The whole process has been a blast, and a great way to balance out the other kinds of work I do.  I get to dream up what I want, bounce ideas around with Tyler, and then see how he magics them into existence. It’s richly creative and entirely satisfying.  Plus, how many times in your life do you get to hear someone say, “Whatever you want, we can make it happen.” ?!?  Stay tuned for the final product!

Introducing Ruth Martinez

Ruth Martinez is a community organizer who lives in the small town of Ducor in the San Joaquin Valley. I interviewed her several years ago for my Master’s thesis and wrote the story below based on what she told me about how she came to be an activist. I stopped by her house this morning to get her permission to share her story.  Ruth was keeping off her feet after having broken her foot on a recent United Farm Workers of America (UFW) march to Sacramento.  Besides her involvement with the UFW, Ruth is also active with the Center on Race Poverty and the Environment, the Community Water Center, and the Asociación de Gente Unida por el Agua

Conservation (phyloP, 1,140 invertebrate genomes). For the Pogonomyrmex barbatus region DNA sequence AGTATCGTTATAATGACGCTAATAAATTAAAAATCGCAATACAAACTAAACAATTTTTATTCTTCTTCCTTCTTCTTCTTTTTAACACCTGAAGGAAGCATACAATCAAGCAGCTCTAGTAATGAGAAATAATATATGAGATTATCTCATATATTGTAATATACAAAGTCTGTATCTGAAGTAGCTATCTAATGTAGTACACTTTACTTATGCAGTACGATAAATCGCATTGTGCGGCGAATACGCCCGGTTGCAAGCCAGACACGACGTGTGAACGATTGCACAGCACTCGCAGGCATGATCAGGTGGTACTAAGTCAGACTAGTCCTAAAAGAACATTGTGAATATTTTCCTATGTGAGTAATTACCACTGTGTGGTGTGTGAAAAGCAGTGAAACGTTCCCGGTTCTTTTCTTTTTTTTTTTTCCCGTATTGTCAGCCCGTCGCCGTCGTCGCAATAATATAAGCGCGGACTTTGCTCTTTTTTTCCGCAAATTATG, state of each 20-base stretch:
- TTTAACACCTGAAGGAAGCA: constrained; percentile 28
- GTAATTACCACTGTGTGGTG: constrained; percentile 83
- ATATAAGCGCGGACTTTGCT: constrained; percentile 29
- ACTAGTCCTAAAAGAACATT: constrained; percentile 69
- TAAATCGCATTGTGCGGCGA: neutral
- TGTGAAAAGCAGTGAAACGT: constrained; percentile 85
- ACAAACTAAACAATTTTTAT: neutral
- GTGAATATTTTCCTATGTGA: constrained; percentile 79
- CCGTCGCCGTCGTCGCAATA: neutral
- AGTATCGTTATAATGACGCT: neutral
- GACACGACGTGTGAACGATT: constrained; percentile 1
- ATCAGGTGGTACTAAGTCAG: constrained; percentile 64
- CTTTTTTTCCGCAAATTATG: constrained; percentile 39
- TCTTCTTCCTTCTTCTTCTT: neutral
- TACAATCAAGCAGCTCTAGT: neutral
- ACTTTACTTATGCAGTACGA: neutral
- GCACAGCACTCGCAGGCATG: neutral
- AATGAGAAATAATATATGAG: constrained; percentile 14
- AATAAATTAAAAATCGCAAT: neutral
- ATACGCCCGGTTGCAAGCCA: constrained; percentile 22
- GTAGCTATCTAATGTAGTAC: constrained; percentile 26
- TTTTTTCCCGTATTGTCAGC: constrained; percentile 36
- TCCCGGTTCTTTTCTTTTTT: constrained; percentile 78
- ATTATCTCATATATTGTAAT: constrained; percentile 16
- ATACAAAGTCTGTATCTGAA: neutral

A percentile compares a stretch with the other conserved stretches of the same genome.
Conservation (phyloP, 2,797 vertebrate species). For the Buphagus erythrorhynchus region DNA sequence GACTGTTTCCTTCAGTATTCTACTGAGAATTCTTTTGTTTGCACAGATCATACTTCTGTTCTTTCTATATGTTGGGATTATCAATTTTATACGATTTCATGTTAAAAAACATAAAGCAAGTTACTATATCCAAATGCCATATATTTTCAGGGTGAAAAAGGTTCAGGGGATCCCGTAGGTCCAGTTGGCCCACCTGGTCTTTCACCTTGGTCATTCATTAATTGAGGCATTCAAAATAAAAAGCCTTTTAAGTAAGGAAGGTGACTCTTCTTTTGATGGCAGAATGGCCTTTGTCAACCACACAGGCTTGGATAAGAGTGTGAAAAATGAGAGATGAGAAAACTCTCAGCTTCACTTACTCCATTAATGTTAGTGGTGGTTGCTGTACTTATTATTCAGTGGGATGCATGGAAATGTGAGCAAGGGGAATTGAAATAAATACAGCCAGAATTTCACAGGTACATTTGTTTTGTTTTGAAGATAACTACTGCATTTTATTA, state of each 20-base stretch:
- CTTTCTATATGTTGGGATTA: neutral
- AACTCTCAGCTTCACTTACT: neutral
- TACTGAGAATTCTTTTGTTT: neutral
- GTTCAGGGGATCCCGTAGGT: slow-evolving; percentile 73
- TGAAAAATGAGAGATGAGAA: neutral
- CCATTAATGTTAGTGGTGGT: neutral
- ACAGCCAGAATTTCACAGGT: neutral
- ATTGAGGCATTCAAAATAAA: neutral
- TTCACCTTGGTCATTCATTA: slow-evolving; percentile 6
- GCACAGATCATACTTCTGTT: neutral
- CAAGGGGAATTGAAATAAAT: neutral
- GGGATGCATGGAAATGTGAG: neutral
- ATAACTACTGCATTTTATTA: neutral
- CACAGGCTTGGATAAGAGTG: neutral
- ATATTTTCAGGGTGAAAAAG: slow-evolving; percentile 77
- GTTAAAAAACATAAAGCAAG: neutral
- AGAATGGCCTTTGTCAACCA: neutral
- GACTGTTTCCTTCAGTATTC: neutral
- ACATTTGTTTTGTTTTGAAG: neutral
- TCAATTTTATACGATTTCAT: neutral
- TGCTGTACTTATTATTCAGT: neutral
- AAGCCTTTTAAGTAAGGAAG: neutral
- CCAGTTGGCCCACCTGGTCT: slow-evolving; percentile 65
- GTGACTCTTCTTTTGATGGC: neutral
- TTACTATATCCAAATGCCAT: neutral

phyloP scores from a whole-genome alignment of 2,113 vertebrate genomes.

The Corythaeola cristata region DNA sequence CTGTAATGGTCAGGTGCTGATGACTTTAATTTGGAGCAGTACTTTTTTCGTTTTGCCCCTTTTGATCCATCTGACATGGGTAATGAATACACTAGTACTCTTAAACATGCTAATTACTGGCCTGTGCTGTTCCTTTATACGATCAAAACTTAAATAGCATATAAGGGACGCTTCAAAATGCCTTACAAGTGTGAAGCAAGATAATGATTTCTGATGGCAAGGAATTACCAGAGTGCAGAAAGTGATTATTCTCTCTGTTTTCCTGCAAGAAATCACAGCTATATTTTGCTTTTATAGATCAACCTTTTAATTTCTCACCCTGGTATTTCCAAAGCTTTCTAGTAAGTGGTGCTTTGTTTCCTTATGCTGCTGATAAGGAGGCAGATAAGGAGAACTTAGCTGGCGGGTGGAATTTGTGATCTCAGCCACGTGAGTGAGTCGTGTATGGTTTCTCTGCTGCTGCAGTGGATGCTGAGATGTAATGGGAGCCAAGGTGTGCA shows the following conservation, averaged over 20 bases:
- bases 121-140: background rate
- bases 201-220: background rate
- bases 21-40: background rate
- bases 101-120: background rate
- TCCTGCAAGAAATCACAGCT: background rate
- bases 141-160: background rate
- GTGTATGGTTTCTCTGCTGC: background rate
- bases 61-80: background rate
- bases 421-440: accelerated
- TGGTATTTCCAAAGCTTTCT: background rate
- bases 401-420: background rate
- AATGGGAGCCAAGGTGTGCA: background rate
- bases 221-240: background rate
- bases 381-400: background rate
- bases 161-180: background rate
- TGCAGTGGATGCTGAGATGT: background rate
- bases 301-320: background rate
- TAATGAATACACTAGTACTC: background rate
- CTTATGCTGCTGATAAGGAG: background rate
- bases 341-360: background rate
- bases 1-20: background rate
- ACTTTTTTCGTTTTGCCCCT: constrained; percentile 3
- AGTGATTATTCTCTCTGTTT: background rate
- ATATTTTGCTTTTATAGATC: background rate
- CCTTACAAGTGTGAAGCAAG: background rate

Ruth’s story begins with her marriage at 15.  Her husband was a farm worker who was active in the UFW.  She joined him on the marches and political campaigns that were connected with his work.  Ruth had always wanted to be a nurse, but from a young age she had epileptic seizures.  As she told me, “César Chávez never said, ‘No, you can’t.’  That’s why his slogan was ‘Si, se puede,’ because yes, you can.”  Ruth’s husband took her to a UFW meeting at 40 Acres in Delano, which had a clinic for farm workers at that time.  Ruth saw the nurses and said, “Oh, I always wanted to be a nurse.”  César heard her and said “Well, why aren’t you?” Ruth said, “Because I can’t.  I get seizures and everybody’s told me I’d never be able to be a nurse because of my seizures.”  César said, “You can be anything you want to,” and helped her go to nurse’s aide training.  Ruth worked as a nurse’s aide until she finished college and received her nursing degree.  She was a nurse for 30 years before retiring.  After one month of retirement she became tired of not doing anything and went back to work.  Now she works at a unionized (UFW) rose farm, taking out the thorns that get stuck in the farm workers hands, face and eyes and seeing to other health problems as well.